- Category: Environment
- Published: Friday, 16 December 2011 11:56
- Written by Daniel Scarparolo
If you ask someone in Western Australia to name an endangered species, they’re usually pretty quick to respond with something exotic like a tiger or panda. Sometimes you might be lucky to get an Australian animal. A Tasmanian Devil for instance. Or a Koala. But what if you ask them about something closer to home? How about the Numbat?
In my experience, this has usually been met with blank stares. A Num-what? It’s not so surprising when you think about. The fate of cute and not-so-cuddly exotic animals is a much easier problem for us to deal with (mentally speaking) than looking in our own backyard and wondering where things went horribly wrong.
The Numbat is a medium sized marsupial that many people confuse with a meerkat or a squirrel (neither of which are native to Australia). It has a pointy nose, runs on four legs, has black and white stripes on its back and has a bushy tale. The Numbat is a specialised feeder which means it only one eats thing and in the Numbat’s case it’s termites. About 20,000 of them. Every day.
Photo Credit: Perth Zoo
What else can I tell you about them? Well, unlike most of Australia’s wildlife, the Numbat is active only during the day, making it one of only two Australian marsupials who are. This is because its food source, ie termites, are running around during the day as well. When night comes, termites and Numbats crawl into their burrows and sleep.
Anything else? They’re Western Australia’s mammal emblem. Did you know that? Sure, you’ve heard of the Black Swan and the Kangaroo Paw, maybe even the Gogo Fish. But the Numbat has been WA’s emblem since the 1970s and still it’s little talked about.
And soon they may only be talked about in the past tense.
You see, there are believed to be fewer than 1,000 left in the wild. That’s less than the number of Giant Pandas. Less than the number of Tassie Devils and Koalas. It’s even less than the number of Woylies, another WA native recently given high profile due to the spectacular crash in its population.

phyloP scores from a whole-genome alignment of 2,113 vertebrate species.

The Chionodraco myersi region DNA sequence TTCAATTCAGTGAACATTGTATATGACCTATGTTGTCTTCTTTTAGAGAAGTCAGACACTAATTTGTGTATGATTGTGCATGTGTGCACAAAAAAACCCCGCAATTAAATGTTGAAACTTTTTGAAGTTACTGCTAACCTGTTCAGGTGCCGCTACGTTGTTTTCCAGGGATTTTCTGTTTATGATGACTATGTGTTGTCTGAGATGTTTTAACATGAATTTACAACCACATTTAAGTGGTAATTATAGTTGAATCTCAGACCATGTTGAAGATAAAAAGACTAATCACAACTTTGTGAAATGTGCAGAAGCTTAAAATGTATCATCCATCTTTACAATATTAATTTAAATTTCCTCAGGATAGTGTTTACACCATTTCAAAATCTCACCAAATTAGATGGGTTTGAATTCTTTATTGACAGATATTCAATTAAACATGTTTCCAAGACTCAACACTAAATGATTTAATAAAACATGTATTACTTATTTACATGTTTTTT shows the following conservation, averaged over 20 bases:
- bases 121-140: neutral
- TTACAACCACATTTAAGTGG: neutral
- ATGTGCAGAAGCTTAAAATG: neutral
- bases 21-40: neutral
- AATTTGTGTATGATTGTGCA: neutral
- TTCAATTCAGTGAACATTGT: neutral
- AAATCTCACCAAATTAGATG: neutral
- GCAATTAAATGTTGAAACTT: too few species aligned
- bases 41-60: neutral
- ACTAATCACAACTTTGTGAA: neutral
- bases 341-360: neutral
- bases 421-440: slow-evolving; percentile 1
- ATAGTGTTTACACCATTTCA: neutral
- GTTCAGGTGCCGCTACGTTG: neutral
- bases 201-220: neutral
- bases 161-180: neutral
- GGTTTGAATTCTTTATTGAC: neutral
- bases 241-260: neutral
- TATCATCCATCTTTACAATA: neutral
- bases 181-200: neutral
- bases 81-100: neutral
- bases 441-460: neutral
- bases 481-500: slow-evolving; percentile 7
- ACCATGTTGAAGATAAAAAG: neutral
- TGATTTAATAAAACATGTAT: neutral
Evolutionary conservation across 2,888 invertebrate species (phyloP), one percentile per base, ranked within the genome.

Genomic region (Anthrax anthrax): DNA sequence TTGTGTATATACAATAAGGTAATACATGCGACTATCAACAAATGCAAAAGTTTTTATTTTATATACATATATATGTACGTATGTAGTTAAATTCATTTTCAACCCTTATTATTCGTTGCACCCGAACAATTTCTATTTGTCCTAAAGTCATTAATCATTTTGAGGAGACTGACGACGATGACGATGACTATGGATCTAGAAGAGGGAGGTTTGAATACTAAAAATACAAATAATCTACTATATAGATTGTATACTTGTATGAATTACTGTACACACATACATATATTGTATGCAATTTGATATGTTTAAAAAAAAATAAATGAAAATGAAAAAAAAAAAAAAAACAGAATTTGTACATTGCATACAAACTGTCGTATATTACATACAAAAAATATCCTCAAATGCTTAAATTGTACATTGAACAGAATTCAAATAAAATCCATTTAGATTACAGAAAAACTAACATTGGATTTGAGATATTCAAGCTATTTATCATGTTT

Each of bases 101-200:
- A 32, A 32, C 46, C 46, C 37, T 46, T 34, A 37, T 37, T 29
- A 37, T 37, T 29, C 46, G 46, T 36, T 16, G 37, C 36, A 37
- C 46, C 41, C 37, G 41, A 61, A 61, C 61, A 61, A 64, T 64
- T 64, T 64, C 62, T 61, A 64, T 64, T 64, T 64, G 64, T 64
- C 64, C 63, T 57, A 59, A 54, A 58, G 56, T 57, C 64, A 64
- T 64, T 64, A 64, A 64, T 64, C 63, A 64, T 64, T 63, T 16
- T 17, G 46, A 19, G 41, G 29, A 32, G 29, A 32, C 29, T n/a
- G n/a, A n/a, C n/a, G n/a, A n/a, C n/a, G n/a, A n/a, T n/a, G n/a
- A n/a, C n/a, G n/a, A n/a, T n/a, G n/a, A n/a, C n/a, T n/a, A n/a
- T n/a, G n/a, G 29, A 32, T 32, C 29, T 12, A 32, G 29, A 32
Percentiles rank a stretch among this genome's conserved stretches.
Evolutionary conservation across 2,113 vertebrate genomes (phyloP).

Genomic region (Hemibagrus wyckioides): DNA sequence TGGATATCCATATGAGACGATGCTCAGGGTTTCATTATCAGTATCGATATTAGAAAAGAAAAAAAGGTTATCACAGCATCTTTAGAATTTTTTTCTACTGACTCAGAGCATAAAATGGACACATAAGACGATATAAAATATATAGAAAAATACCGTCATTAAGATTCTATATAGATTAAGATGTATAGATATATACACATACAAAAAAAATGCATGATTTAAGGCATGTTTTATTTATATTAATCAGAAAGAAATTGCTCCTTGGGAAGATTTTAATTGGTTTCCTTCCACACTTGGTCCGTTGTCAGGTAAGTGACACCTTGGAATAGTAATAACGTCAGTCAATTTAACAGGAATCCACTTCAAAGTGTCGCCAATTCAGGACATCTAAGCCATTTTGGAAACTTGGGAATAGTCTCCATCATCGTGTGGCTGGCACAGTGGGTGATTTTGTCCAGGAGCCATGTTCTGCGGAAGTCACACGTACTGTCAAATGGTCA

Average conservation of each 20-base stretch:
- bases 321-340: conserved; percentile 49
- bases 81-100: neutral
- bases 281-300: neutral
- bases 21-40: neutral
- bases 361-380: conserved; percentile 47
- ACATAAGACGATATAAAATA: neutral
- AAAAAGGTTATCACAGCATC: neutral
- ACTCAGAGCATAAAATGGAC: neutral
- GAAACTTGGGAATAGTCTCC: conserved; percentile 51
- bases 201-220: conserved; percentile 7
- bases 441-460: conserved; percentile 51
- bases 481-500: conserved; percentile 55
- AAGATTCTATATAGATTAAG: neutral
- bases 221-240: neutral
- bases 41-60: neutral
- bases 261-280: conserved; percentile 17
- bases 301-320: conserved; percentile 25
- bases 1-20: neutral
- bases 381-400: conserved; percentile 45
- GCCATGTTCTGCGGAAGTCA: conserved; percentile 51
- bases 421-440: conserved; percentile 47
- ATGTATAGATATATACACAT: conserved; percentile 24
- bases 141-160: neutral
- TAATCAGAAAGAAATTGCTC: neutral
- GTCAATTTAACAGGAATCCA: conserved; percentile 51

The Numbat was once found across southern Australia, from New South Wales and Victoria, through South Australia and into Western Australia. With the arrival of the fox, the cat and agriculture, the Numbat was wiped out from its former range and reduced to a few small pockets of habitat in the south-west of WA. The two natural populations that remain are now in Dryandra Woodland, two hours south of Perth, and in Perup Nature Reserve, near Manjimup.
Today a recovery plan is in place that involves the WA Department of Environment and Conservation, Perth Zoo, Australian Wildlife Conservancy, Arid Recovery and Project Numbat. All are tasked with saving the Numbat from extinction.
Feral predator eradication, a breed for release program, protection of Numbats and their habitat and their reintroduction into suitable habitat are important and necessary activities needed to see the Numbat survive the next decade. While you might not be able to directly assist in their recovery, there are a number of things you can do to help.
If you own a cat, make sure it’s kept inside. Cats are efficient predators, even one that is domesticated. And even though you might not live near Numbat habitat, keeping your cat indoors helps protect lizards, birds and other native wildlife that still live in metropolitan areas.
If you go camping in the bush, be sure to leave hollow logs and timber where they are instead of using them for firewood. Numbats and other wildlife live in tree hollows so if they’re cleared there are fewer homes for them to breed, raise a family or use to hide from predators.
Photo Credit: Perth Zoo
You can also help by becoming a member of Project Numbat, making a donation or purchasing merchandise. As a community not-for-profit organisation, Project Numbat’s role is to raise awareness of this little marsupial and fundraise for projects that help its survival.
Over the past five years we’ve developed a primary school education program free for teachers and parents to download from our website, attended numerous environmental and community events, and raised funds for research, surveying and radio-collars for released Numbats.
We’re always looking for ways to expand our reach and we’re currently working on an education program for secondary school students as well as purchasing wildlife monitoring equipment and signage about the Numbat for Dryandra Woodland.
Our goal is to make sure the Numbat doesn’t disappear and the best way for us to achieve this is to let as many people know about it as possible and make a meaningful contribution to their conservation.
And perhaps, sometimes soon, when we ask people if they’ve heard of a Numbat, they’ll reply with a resounding ‘YES’.
Daniel Scarparolo is the Chairperson of Project Numbat. For more information, please visit Project Numbat.